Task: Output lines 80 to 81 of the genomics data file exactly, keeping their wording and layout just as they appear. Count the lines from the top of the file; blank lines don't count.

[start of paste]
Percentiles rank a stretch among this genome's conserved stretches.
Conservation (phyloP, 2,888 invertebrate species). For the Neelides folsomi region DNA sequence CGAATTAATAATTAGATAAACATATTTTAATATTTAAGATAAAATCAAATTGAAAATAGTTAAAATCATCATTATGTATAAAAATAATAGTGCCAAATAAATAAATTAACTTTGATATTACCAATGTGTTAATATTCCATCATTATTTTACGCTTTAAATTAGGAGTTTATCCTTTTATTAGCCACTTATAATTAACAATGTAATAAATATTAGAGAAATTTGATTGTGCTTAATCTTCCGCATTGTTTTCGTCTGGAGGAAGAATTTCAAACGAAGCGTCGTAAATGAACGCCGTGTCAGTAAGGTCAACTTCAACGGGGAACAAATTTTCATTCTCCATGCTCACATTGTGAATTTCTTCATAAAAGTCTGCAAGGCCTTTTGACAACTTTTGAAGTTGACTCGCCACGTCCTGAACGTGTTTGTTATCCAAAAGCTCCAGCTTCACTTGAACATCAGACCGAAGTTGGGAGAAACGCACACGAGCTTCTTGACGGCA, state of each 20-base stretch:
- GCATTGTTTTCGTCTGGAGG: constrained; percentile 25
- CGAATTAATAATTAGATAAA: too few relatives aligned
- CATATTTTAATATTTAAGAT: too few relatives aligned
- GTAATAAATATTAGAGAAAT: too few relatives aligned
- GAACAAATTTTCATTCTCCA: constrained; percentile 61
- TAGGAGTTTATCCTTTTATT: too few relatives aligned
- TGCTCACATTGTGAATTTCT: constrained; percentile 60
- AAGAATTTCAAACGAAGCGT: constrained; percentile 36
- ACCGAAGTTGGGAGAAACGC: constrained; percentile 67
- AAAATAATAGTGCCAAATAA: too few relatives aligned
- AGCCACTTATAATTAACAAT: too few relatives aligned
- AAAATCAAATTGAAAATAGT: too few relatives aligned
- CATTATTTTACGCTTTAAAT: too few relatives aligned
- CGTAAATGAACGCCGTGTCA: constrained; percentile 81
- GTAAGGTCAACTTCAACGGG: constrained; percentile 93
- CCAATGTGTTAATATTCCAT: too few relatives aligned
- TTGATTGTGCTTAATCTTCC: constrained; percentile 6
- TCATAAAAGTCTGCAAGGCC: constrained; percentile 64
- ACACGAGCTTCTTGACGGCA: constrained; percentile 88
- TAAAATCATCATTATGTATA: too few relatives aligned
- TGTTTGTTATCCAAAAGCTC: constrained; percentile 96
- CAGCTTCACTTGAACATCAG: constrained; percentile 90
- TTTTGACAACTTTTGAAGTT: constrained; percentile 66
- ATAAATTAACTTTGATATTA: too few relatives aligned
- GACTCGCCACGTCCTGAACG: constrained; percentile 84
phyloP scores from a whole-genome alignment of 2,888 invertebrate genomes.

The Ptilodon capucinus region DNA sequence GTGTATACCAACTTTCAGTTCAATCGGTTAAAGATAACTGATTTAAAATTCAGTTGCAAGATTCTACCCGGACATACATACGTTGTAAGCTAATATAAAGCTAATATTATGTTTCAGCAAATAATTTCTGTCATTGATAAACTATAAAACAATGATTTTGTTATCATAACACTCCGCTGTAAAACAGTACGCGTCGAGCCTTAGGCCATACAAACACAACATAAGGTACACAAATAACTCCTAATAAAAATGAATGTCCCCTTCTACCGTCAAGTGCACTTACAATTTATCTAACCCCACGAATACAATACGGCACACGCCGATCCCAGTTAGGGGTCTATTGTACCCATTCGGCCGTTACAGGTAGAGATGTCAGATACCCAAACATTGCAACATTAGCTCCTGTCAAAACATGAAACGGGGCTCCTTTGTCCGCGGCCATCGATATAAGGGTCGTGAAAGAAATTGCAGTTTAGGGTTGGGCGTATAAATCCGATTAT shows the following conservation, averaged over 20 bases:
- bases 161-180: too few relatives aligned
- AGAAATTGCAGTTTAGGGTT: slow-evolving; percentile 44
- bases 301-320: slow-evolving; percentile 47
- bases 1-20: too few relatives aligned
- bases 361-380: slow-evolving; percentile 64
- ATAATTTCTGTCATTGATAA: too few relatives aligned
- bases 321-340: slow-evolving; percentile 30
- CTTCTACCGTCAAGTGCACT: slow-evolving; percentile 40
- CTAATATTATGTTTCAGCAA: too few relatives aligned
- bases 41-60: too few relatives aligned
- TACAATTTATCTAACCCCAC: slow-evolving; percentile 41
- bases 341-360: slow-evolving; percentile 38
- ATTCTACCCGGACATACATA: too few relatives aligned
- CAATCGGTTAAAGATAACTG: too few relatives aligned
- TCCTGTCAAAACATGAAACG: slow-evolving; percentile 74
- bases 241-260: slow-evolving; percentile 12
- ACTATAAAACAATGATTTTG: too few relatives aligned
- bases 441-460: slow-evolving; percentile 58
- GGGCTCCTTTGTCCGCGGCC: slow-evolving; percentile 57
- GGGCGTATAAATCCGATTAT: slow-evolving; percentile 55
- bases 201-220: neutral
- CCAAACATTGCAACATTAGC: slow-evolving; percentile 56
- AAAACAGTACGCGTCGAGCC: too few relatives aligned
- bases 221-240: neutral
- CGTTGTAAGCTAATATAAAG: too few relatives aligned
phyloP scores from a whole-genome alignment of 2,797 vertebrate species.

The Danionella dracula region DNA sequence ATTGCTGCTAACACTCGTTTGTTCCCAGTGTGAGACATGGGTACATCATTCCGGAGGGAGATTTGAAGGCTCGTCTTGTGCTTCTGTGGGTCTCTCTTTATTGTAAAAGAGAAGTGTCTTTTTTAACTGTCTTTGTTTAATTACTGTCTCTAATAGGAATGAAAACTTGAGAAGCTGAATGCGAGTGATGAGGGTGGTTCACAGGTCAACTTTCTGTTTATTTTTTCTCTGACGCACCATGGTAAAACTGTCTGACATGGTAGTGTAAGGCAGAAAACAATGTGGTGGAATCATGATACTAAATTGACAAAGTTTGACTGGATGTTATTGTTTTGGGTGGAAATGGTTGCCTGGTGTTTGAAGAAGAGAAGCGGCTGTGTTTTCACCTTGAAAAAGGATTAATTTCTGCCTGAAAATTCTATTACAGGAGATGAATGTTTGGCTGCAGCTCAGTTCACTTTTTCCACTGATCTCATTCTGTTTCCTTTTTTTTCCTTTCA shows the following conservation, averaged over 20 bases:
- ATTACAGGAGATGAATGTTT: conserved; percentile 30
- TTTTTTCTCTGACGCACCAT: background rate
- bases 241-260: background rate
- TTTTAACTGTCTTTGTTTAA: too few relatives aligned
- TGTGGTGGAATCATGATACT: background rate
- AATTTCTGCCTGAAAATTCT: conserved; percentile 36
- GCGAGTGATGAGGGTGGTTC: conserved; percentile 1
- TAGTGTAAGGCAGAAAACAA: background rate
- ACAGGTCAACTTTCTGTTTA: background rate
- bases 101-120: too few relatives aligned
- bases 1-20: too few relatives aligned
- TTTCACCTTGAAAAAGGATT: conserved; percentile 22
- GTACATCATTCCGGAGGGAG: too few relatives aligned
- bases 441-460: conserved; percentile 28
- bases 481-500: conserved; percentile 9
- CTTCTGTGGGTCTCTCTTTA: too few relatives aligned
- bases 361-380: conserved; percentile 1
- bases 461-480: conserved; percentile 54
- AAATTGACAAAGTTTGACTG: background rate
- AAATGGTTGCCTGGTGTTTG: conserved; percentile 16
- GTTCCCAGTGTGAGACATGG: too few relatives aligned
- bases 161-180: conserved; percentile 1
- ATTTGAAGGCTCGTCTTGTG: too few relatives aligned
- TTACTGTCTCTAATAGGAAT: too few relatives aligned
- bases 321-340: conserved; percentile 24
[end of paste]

- TTACTGTCTCTAATAGGAAT: too few relatives aligned
- bases 321-340: conserved; percentile 24